Humans may have skewed up their sex ratios due to cultural reasons, but their careless actions on land is affecting sex ratios of turtles in the sea. The warming ocean water, contributed by climate change is leading to more female turtles being born in the wild. Green see turtles, nesting in Raine Island off Australia's east coast are showing this alarming trend.
A news report published in journal, Current Biology said scientists found 99 percent of baby turtles born in the island to be females while the population currently has 87% adult females. For every juvenile male, there are 116 female turtles. Unlike human beings, sex in green sea turtles is dependent on environmental conditions. Warmer waters convert an egg to female while the temperature of 29.3 degree celsius results in males. The change in sex is affected by a very small temperature change.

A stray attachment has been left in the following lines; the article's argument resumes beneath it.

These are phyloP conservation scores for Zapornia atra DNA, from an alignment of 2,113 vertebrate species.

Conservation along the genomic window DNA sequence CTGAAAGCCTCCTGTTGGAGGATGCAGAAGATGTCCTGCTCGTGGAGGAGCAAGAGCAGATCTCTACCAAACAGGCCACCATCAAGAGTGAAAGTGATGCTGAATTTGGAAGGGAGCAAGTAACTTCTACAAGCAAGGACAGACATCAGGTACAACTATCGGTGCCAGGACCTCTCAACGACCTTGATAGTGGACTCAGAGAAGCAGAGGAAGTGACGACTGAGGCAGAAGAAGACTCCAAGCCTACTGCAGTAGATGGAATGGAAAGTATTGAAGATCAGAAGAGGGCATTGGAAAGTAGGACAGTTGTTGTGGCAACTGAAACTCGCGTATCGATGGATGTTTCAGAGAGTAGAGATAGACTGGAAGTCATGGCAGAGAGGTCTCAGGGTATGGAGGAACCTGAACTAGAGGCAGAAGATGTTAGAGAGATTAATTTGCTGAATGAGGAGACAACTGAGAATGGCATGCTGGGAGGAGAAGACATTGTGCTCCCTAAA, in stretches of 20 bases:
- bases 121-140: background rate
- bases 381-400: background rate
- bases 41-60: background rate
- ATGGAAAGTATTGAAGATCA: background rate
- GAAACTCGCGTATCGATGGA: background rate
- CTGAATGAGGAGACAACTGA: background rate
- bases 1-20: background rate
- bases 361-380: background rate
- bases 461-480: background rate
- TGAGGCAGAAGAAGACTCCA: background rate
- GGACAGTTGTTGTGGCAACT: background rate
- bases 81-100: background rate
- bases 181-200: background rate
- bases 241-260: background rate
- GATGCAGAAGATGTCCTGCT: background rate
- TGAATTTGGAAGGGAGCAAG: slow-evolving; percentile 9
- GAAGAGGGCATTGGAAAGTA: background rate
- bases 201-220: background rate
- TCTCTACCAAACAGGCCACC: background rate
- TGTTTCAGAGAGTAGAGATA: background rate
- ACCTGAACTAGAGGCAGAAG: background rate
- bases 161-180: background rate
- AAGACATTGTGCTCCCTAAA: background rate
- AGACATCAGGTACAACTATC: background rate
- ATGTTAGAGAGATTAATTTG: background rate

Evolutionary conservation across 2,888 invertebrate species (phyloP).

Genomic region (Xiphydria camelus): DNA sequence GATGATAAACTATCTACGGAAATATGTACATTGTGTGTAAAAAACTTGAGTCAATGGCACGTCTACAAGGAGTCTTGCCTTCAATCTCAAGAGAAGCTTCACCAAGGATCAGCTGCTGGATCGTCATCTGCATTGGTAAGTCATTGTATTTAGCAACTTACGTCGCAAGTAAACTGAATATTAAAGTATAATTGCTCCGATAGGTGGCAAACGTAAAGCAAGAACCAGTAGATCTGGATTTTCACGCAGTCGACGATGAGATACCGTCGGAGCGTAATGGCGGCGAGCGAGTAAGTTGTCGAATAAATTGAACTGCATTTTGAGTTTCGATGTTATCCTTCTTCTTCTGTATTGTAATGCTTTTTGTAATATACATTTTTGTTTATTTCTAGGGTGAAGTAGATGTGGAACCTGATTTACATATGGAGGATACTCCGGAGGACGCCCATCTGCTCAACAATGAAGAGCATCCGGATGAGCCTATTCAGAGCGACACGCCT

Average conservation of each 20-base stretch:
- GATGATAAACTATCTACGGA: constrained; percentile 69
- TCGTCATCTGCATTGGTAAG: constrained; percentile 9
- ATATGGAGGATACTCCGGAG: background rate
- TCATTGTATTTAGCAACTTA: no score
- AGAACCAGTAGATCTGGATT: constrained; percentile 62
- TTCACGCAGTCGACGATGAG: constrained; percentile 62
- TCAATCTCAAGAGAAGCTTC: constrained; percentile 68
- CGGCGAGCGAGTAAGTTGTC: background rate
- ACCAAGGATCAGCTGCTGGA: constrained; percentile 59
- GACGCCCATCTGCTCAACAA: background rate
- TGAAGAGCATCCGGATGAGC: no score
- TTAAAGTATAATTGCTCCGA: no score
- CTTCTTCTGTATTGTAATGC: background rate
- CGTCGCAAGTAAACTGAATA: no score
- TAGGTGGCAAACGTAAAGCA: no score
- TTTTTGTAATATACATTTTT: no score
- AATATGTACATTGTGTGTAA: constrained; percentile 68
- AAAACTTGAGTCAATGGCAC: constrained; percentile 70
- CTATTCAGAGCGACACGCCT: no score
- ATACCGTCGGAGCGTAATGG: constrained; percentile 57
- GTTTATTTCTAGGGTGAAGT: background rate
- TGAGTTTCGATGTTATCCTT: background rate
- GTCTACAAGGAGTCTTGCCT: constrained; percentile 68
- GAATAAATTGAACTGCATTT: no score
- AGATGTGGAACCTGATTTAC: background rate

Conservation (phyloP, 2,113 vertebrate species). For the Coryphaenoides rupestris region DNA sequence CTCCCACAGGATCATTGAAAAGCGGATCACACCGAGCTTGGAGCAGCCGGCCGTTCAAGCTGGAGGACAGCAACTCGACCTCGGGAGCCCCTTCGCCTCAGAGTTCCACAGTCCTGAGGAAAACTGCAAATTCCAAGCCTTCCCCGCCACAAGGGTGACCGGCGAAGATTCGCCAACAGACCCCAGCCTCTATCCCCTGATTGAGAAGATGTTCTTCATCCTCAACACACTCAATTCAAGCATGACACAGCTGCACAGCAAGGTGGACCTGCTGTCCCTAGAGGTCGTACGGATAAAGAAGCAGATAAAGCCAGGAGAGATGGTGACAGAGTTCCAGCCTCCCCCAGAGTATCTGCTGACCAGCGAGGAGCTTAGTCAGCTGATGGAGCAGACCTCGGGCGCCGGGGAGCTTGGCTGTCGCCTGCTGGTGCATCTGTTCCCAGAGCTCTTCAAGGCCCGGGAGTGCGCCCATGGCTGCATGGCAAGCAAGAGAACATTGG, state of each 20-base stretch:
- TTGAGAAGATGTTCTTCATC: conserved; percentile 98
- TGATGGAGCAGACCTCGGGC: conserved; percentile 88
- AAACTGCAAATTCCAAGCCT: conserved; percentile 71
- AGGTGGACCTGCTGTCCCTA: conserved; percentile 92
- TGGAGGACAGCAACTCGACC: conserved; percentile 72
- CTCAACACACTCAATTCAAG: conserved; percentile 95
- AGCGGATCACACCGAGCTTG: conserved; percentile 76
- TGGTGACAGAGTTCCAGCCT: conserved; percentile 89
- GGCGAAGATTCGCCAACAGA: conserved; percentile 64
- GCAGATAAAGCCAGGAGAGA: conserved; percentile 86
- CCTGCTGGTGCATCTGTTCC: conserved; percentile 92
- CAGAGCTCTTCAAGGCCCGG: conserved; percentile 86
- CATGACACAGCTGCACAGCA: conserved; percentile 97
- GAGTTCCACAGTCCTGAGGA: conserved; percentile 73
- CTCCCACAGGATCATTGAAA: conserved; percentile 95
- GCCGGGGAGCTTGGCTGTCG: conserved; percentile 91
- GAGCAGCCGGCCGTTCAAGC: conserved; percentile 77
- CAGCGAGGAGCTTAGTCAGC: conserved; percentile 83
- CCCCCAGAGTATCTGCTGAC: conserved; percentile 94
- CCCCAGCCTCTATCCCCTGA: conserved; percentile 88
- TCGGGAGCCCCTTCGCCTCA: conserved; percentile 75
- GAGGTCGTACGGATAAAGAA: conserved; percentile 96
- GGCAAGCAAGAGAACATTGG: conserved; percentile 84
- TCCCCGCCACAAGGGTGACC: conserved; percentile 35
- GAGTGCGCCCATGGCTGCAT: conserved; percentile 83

"They have temperature-dependent sex determination," reported, NDTV, quoting Camyrn Allen, a National Oceanic and Atmospheric Administration endocrinology researcher and co-author of the new study. "It's not genetics. It's actually the temperature."
Scientist are blaming the changed sex ratio to warmer sand where the turtles lay their eggs. Another nesting area South of Raine island has beaches with relatively cooler temperatures and there the sex ratio seems to be close to normal with 1 male turtle to 2 female turtles.
But the population may not be doomed just yet, as manual intervention can still save the turtles through acts like shading the beaches or pouring water on the sand to cool the nesting areas.